Mercedes’ F1 channelling of Chairman Mao makes Lewis Hamilton proud

Briton lifts the lid on problem solving: ‘We have all sat down and every person has been critical of themselves, including me’

Hamilton takes a leaf out of Mao’s book

After a poor performance in Canada Mercedes struck back strongly in France and before the race Lewis Hamilton revealed the methodology behind the improvement. “We as a team have all sat down and each and every person has been critical of themselves, including me,” he said. “When they have their big meetings back at the factory they are very, very openly critical. The cool thing is when you come out of those meetings everyone acknowledges: ‘You know what, there are things I can do better, now I will do better rather than making excuses.’” If this sounds familiar, mandatory self-criticism was a central tenet of Maoist political doctrine and used extensively under The Chairman. Whether the great leap forward for Mercedes was down to the engineers and indeed drivers acknowledging their ideological errors to one another – and what one might now refer to as the party hierarchy in Brackley – or just the upgraded-spec engine may become clearer in Austria and Silverstone.

Mercedes have the momentum

Sebastian Vettel’s mistake into turn one, meant a straight comparison between the pace of his Ferrari and Hamilton’s Mercedes was difficult to gauge but a broad perspective suggests the British driver’s team have the front foot for the remainder of this triple-header. In qualifying pace Hamilton appeared to have gained six-tenths of a second on Vettel since Canada. A variety of factors will have played their part: the new engine, the temperature, the track and even Vettel losing third practice due to rain – the session this season when he has usually superbly fine-tuned his ride. But there was also the use of the 0.4mm-thinner tread tyres, last seen when Hamilton was utterly dominant in Spain. They are employed by Pirelli on tracks where there is a fear of overheating and the Mercedes clearly enjoys the characteristics of this rubber more than the Ferrari. They will be confident going into Austria then but positively beaming in Hamilton’s back yard when the thin tread reappears at Silverstone.

Max turns the tables

With three podium finishes in four races Max Verstappen has gone some way to silencing his critics. Vettel was one, suggesting the Dutchman needed to adapt his driving style after he hit the German in China. It was clearly with not a little glee that Verstappen replied when asked his opinion on Vettel’s incident. “I think next time you see Seb you should ask him to change his style. Because honestly, it’s not acceptable. That’s what they said to me at the beginning of the season. And then, of course, Seb shouldn’t do anything, and just drive again and learn from this and go on. That’s my advice to everyone in this room.” He got a good laugh but shortly afterwards it became clear that the issue genuinely really did still rankle for the young driver. “It just makes me angry, because it won’t be as bad on him as it was for me. But I didn’t change a thing, and now everything is going right. At the end of the day they will never get the last laugh because I know what to do. It’s just annoying.”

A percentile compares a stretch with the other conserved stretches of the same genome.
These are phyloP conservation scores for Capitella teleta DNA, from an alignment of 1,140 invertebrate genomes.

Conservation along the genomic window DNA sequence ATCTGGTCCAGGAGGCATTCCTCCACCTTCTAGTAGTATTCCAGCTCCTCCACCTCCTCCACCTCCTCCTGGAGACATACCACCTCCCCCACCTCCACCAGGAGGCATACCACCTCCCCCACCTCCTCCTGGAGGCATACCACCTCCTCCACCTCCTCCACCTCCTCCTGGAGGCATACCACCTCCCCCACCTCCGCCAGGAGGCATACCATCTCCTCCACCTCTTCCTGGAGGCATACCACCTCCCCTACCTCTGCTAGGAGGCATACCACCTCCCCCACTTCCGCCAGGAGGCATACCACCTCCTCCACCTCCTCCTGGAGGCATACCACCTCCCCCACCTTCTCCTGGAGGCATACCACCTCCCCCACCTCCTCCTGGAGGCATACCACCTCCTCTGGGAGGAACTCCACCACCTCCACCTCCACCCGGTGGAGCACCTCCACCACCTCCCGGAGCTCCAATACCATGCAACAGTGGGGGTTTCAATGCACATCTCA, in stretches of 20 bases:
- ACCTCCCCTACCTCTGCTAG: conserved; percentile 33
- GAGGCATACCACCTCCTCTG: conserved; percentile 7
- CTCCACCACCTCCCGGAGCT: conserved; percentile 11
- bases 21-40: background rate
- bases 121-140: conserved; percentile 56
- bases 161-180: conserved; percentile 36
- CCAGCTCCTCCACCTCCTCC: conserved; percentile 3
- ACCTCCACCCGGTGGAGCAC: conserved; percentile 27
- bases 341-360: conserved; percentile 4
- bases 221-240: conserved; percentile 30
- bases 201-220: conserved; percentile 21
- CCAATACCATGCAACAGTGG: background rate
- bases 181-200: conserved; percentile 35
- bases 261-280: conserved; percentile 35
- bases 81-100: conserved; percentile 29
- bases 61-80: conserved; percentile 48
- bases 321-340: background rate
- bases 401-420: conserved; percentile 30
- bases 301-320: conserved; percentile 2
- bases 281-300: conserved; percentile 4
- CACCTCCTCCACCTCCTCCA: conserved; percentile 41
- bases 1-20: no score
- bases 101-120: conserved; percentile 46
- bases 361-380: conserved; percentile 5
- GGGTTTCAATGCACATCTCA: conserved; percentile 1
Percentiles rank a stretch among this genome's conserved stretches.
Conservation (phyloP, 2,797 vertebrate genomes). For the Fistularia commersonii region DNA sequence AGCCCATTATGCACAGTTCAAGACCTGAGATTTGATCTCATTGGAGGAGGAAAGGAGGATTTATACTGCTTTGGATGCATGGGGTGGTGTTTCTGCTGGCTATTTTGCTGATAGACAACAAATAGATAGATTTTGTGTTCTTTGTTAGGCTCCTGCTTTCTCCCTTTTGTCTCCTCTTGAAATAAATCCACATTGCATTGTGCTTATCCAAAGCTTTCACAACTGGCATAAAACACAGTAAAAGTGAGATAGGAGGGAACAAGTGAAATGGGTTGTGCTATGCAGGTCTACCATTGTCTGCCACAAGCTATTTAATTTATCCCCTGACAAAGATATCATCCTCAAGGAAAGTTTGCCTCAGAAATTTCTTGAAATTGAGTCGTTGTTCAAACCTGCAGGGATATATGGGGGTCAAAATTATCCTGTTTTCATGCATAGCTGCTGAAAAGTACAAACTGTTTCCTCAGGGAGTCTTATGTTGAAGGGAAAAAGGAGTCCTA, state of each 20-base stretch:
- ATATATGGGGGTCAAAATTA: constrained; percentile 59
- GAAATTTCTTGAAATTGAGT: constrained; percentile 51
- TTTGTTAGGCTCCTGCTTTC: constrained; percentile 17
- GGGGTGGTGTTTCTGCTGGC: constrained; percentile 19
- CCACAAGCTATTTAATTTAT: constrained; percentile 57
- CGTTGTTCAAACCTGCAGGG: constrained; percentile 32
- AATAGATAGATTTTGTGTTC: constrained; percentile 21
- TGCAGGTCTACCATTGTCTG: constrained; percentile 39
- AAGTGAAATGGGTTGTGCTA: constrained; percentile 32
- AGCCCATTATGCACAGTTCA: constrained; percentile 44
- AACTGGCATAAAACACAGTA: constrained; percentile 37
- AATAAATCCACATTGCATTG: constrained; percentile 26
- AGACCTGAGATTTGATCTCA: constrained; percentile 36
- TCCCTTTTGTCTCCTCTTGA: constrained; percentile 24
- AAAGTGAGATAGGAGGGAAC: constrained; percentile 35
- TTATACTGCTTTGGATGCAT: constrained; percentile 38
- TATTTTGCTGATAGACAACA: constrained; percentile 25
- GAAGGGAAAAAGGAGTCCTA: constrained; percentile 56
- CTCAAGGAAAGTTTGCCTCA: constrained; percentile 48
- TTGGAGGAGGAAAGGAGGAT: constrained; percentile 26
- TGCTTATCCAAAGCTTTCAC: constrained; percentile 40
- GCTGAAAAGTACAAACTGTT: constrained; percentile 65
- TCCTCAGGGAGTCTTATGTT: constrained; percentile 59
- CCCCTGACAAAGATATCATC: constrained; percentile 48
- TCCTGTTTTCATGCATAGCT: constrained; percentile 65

Ricard has lessons to learn

The pride of French fans at the return of their grand prix after a 10-year absence was a pleasure to behold on race day, with the grandstands awash in a sea of tricolours but the sellout crowd of 65,000 spent much of their weekend with gritted teeth. Traffic problems plagued the circuit with many fans stuck in queues for hours on end attempting to enter and leave the track. Given that it was funded by seven local authorities to the tune of €14m, more infrastructure investment might have been expected. They are learning the lessons that took Silverstone so long and has largely successfully addressed with efficient traffic management and an extensive park-and-ride system. At Ricard there were disgruntled fans who said they would not return and while the passion in France is clear, guaranteeing an improvement next year is key to the future of the race.

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McLaren meltdown

The weekend began poorly for McLaren when “chocolate-gate” emerged: reports that there was widespread dissatisfaction at the team, epitomised when staff were given 25p chocolate bars as a bonus for hard work. The team were left trying to shift the attention back to racing but on track there was no respite. The car has a well-identified problem in a lack of grip through low-speed corners and at Ricard its shortcomings were manifold. Fernando Alonso and Stoffel Vandoorne had their worst qualifying of the year, with the Spaniard ultimately retiring from last place and Vandoorne finishing in 12th. Alonso’s frustration was clear but their problem goes beyond confectionery. The team’s CEO, Zak Brown, admitted the aerodynamic issue did not show up in the wind tunnel and thus was having to be addressed and fixed on track at race weekends. Which raises the most serious question. How did McLaren, of all teams, allow their design to come so far with such a fundamental issue unidentified?


Giles Richards

The GuardianTramp

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